The C.A.M. Report
Complementary and Alternative Medicine: Fair, Balanced, and to the Point
  • About this web log

    This blog is intended as an objective and dispassionate source of information on the latest CAM research. Since my background is in pharmacy and allopathic medicine, I view all CAM as advancing through the development pipeline to eventually become integrated into mainstream medical practice. Some will succeed while others fail. But all are treated fairly here.

  • About the author

    John Russo, Jr., PharmD, is president of The MedCom Resource, Inc. Previously, he was senior vice president of medical communications at, a complementary and alternative medicine website.

  • Common sense considerations

    The material on this weblog is for informational purposes. It is not medical advice or counsel. Be smart, consult your health professional before using CAM.

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    Antioxidants don’t prevent acute mountain sickness

     Acute mountain sickness may be caused by oxidative damage that results in leaking cerebrovascular fluid.

    Oral antioxidants, didn’t make a difference in this study by researchers in the UK.

    First, the details.

    • 83 healthy lowland volunteers ascended to 5200 meters on the Apex 2 high altitude research expedition.
    • Participants were randomly assigned to 1 of 2 treatments.
      • 1-gram l-ascorbic acid, 400 IU of alpha-tocopherol acetate, and 600 mg of alpha-lipoic acid (Cultech Ltd., Wales, UK) daily in 4 divided doses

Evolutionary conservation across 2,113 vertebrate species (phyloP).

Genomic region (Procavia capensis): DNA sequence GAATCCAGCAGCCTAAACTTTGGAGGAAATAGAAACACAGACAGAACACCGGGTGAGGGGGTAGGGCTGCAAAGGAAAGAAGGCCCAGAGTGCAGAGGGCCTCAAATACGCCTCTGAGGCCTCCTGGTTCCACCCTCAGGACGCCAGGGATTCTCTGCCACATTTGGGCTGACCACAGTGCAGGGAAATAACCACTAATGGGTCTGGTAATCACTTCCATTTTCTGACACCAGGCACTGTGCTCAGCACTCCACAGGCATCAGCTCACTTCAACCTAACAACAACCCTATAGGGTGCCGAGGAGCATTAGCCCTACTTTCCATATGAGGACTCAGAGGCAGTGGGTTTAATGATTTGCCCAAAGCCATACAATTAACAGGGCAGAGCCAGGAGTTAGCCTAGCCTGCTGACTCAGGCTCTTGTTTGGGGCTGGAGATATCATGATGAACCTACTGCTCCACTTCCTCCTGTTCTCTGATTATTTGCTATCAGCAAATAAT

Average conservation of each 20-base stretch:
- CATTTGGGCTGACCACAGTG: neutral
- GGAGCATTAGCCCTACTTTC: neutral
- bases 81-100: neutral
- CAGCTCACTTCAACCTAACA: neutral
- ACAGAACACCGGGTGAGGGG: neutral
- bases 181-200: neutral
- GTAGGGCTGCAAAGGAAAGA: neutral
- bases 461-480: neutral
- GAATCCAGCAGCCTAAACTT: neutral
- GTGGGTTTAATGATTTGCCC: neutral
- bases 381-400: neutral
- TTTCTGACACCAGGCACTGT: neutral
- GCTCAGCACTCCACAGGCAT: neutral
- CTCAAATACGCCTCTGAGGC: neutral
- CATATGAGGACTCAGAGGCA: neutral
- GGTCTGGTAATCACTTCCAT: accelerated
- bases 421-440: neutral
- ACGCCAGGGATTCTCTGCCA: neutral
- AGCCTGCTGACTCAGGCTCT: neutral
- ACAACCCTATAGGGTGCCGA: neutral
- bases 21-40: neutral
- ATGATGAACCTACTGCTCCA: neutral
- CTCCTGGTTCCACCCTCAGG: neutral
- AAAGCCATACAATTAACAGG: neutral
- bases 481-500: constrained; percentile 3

• Placebo
    • Prevalence of acute mountain sickness was measured using the Lake Louise Consensus score sheet (LLS).
    • Neither the researchers nor participants knew the treatment given — double-blind.

    And, the results.

    • There was no difference in the incidence or severity of acute mountain sickness between groups at any time at high altitude.
    • At Day 2 at 5200 meters, 69% of the antioxidant group and 66% of the placebo group had acute mountain sickness — not significant.
    • There were no differences in pulmonary artery systolic pressure, oxygen saturation, presence of a pericardial effusion, or acute mountain sickness as assessed by a visual analogue scale.

    The bottom line?
    The authors “found no evidence of benefit from antioxidant supplementation at high altitude.”

    About a year ago, researchers from Birmingham, UK reviewed pharmacotherapy options to prevent and treat of acute altitude- related problems. They concluded that more research was required to establish the role of antioxidants.

    3/11/09 22:3 JR

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